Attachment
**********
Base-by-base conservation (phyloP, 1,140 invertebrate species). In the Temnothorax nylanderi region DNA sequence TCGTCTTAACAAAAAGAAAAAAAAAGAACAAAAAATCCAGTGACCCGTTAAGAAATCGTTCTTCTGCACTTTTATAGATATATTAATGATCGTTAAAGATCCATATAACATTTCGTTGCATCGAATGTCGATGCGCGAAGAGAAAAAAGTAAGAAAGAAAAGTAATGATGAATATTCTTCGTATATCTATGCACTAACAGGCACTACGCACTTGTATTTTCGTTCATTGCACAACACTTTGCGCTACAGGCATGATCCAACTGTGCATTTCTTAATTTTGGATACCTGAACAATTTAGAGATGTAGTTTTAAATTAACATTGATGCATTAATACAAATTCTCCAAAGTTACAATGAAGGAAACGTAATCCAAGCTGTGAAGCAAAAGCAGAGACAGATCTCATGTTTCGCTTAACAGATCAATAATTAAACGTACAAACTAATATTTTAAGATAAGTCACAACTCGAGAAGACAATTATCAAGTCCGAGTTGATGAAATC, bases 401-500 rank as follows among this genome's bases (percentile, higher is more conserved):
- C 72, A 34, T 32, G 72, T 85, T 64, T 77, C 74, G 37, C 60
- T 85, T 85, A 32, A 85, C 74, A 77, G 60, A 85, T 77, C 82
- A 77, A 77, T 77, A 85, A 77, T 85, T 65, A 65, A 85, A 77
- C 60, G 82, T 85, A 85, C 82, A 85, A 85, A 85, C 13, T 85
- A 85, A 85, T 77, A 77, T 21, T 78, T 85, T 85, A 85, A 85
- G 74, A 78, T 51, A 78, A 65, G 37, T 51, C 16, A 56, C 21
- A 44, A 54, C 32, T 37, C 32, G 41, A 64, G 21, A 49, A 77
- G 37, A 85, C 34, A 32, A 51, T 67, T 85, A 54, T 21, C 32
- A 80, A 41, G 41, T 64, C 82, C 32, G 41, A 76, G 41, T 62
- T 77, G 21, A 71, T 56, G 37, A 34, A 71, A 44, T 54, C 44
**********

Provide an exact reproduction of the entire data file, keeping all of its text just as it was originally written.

Base-by-base conservation (phyloP, 1,140 invertebrate species). In the Temnothorax nylanderi region DNA sequence TCGTCTTAACAAAAAGAAAAAAAAAGAACAAAAAATCCAGTGACCCGTTAAGAAATCGTTCTTCTGCACTTTTATAGATATATTAATGATCGTTAAAGATCCATATAACATTTCGTTGCATCGAATGTCGATGCGCGAAGAGAAAAAAGTAAGAAAGAAAAGTAATGATGAATATTCTTCGTATATCTATGCACTAACAGGCACTACGCACTTGTATTTTCGTTCATTGCACAACACTTTGCGCTACAGGCATGATCCAACTGTGCATTTCTTAATTTTGGATACCTGAACAATTTAGAGATGTAGTTTTAAATTAACATTGATGCATTAATACAAATTCTCCAAAGTTACAATGAAGGAAACGTAATCCAAGCTGTGAAGCAAAAGCAGAGACAGATCTCATGTTTCGCTTAACAGATCAATAATTAAACGTACAAACTAATATTTTAAGATAAGTCACAACTCGAGAAGACAATTATCAAGTCCGAGTTGATGAAATC, bases 401-500 rank as follows among this genome's bases (percentile, higher is more conserved):
- C 72, A 34, T 32, G 72, T 85, T 64, T 77, C 74, G 37, C 60
- T 85, T 85, A 32, A 85, C 74, A 77, G 60, A 85, T 77, C 82
- A 77, A 77, T 77, A 85, A 77, T 85, T 65, A 65, A 85, A 77
- C 60, G 82, T 85, A 85, C 82, A 85, A 85, A 85, C 13, T 85
- A 85, A 85, T 77, A 77, T 21, T 78, T 85, T 85, A 85, A 85
- G 74, A 78, T 51, A 78, A 65, G 37, T 51, C 16, A 56, C 21
- A 44, A 54, C 32, T 37, C 32, G 41, A 64, G 21, A 49, A 77
- G 37, A 85, C 34, A 32, A 51, T 67, T 85, A 54, T 21, C 32
- A 80, A 41, G 41, T 64, C 82, C 32, G 41, A 76, G 41, T 62
- T 77, G 21, A 71, T 56, G 37, A 34, A 71, A 44, T 54, C 44